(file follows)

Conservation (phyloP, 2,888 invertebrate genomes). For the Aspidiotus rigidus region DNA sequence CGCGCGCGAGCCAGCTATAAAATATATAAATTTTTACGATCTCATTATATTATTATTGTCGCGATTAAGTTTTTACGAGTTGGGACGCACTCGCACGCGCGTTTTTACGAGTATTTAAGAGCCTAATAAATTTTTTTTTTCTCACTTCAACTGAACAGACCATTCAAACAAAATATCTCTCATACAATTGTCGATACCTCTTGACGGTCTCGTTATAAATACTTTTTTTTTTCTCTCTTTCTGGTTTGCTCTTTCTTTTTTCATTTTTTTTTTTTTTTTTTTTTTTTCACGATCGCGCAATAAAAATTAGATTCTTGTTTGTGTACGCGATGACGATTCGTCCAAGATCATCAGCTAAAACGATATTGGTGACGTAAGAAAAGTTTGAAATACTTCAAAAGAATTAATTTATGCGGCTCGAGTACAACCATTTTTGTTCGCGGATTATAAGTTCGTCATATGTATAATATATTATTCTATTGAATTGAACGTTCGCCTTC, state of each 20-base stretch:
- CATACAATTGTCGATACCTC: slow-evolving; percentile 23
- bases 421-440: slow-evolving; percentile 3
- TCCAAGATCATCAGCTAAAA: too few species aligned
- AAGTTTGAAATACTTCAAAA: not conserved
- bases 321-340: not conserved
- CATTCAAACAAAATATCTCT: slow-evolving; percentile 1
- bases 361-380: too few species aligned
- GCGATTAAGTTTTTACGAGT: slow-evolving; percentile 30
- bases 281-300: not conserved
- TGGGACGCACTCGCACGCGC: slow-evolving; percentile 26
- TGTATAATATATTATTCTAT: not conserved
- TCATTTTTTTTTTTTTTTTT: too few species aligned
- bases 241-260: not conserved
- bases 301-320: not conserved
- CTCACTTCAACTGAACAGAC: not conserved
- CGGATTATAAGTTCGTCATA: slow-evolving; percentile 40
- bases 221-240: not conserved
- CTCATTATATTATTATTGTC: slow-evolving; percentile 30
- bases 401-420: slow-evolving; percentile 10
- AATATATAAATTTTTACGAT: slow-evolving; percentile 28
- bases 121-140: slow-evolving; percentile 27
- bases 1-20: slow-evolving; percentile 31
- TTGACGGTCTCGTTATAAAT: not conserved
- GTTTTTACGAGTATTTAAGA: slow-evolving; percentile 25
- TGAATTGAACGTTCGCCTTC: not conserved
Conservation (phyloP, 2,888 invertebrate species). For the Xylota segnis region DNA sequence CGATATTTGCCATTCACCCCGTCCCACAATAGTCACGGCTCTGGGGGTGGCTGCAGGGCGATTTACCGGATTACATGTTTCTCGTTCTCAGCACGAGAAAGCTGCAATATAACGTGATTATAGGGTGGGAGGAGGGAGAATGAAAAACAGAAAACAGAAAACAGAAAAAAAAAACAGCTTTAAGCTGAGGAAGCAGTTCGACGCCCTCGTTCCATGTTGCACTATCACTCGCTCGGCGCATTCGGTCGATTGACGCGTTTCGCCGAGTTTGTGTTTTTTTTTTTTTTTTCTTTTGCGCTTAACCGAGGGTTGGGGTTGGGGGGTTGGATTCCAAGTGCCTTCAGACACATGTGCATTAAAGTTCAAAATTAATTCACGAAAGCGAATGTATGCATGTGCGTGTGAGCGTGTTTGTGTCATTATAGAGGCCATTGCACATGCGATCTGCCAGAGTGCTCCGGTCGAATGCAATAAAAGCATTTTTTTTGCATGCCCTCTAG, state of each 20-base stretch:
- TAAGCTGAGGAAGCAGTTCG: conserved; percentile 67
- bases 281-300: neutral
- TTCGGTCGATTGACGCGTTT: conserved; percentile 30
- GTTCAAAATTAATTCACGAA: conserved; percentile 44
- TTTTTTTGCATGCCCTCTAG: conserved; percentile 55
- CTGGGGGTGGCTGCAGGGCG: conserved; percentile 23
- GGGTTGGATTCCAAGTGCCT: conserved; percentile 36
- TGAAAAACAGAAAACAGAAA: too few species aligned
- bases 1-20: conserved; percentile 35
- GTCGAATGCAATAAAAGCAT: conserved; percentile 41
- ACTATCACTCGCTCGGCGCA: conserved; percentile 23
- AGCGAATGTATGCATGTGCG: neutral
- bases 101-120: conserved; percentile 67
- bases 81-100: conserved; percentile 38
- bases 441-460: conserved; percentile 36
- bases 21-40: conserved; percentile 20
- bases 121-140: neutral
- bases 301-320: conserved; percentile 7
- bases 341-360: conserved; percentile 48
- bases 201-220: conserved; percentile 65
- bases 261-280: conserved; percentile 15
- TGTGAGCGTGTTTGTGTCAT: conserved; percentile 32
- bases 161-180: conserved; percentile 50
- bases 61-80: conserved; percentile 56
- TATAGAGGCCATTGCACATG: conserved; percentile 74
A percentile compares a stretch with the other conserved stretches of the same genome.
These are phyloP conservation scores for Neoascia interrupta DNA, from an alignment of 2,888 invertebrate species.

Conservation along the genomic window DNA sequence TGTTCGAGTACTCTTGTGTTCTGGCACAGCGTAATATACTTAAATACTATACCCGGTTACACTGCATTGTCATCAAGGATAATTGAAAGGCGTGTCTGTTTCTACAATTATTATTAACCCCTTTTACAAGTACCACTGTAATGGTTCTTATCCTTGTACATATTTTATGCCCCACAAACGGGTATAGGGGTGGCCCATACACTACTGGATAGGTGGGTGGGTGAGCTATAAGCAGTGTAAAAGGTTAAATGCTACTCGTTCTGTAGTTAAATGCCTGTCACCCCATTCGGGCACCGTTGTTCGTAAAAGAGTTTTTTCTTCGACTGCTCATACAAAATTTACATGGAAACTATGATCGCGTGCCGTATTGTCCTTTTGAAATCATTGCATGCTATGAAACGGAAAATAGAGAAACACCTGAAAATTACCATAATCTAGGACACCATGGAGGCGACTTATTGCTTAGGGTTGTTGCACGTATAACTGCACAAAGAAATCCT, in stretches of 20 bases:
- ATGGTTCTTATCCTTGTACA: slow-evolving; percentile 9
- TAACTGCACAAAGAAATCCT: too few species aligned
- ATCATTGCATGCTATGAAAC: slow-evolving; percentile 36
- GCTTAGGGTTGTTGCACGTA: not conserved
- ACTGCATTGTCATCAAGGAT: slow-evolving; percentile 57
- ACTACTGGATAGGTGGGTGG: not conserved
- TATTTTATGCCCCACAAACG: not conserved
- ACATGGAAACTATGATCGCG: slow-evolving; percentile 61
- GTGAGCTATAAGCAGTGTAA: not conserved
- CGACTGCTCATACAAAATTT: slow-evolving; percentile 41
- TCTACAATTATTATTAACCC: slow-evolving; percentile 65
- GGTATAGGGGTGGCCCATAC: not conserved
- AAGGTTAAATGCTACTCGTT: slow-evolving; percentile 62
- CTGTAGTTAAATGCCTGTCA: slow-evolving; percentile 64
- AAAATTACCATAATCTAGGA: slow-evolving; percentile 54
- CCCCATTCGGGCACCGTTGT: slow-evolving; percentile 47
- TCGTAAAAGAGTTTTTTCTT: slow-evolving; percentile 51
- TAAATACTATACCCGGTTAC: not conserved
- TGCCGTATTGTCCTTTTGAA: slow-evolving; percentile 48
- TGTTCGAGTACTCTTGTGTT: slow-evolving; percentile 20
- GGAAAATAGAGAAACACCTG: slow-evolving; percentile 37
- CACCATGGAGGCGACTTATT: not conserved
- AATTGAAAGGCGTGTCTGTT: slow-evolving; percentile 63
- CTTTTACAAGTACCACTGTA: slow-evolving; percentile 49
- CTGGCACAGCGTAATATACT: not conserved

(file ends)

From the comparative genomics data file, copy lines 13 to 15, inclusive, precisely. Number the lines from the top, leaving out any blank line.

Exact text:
- TCATTTTTTTTTTTTTTTTT: too few species aligned
- bases 241-260: not conserved
- bases 301-320: not conserved